Editorial Note: The content of this article is based on the author’s opinions and recommendations alone. It may not have been previewed, commissioned or otherwise endorsed by any of our network partners.
Updated on Monday, January 21, 2019
SBA loans are attractive financing options for small businesses — they come with relatively low rates and are available to borrowers who aren’t able to get funding elsewhere. SBA loans tend to be focused on leveling the playing field in small business lending so underserved communities can gain access to capital and get the benefit of business growth in their neighborhoods.
What is the SBA?
The U.S. Small Business Administration is a government agency that assists small businesses throughout the country with business financing, education and technical assistance, federal procurement and advocacy.
A core aspect of its mission is providing small businesses — especially those that find it difficult to borrow elsewhere — with financing options to grow and improve. SBA approves partner institutions to administer loans from $500 to $5.5 million with agency backing to enable businesses to get access to working capital, purchase fixed assets and satisfy many other business needs. The SBA guarantees up to 85 percent of loans, so there is a reduced risk to the lender.
Loans offered through the SBA
There are three main SBA loan programs: the 7(a) loan program, the CDC/504 loan program, and the microloan program.
The 7(a) program provides loans up to $5 million for almost any business purpose, including purchasing equipment, supplies or real estate; refinancing existing debt; and buying or expanding an existing business. These loans come with various fees, including guarantee fees and prepayment penalties under certain conditions, so research the details before applying. Subprograms of the 7(a) loan program are focused on funding specific groups, such as exporters, underserved communities, military veterans and their families; and small businesses owners looking for cyclical working capital.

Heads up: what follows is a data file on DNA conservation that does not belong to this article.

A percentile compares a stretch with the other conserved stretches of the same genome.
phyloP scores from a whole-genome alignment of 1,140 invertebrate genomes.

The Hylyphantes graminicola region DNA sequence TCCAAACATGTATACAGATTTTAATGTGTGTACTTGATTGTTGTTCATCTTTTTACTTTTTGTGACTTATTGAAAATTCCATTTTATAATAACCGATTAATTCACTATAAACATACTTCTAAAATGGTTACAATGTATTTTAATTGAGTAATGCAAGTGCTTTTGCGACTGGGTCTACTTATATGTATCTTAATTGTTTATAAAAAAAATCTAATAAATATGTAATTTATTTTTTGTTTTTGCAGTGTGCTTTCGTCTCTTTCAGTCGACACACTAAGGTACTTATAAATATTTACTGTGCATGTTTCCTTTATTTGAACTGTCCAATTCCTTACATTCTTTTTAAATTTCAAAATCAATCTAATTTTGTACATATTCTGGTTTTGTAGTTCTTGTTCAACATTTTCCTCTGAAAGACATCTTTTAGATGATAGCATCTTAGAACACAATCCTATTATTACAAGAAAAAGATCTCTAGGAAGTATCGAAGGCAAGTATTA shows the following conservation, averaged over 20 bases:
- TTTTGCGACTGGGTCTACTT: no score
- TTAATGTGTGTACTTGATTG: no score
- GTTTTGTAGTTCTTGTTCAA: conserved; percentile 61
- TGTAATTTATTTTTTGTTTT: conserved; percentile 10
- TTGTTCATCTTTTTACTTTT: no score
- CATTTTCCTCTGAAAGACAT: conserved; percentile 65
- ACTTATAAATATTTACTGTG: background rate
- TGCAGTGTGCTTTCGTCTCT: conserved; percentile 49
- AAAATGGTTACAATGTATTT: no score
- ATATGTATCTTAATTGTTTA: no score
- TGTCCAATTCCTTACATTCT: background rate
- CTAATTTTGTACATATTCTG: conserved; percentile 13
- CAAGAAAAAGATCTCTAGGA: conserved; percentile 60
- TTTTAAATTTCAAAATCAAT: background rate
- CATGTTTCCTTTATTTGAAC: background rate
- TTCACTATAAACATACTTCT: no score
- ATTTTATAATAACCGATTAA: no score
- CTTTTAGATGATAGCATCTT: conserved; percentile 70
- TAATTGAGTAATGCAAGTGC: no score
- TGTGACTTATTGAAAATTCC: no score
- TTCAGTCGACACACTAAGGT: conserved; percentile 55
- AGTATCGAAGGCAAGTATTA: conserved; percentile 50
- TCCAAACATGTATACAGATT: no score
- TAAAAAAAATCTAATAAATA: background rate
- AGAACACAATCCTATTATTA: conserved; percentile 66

The CDC/504 program helps businesses buy fixed assets to enable expansion or modernization as a way to assist in community development. Administered by Certified Development Companies (CDCs), these long-term fixed-rate loans are geared toward helping business owners buy fixed assets such as buildings, land, facilities and machinery; or refinance debt in connection with an expansion.
The microloan program provides small loans up to $50,000 and are designed to help small businesses start up and expand. Averaging around $13,000, SBA microloans are targeted to female, low-income, veteran and minority borrowers and are most often used for working capital.
Who sets the interest rate for SBA loans?
The SBA sets permissible interest rates by regulation, as defined in its standard operating procedures and noted in the Federal Register. Lenders in turn decide what rates to charge their borrowers based on the SBA’s parameters. Lenders cannot exceed maximum rates approved by the SBA.
Fixed vs. variable SBA loan rates
It’s important to understand the difference between fixed and variable rates when investigating your loan options.
Fixed rates do not change over the course of a loan — you pay the same amount every month until the loan is fully repaid. From the beginning you know the total interest you’ll end up paying.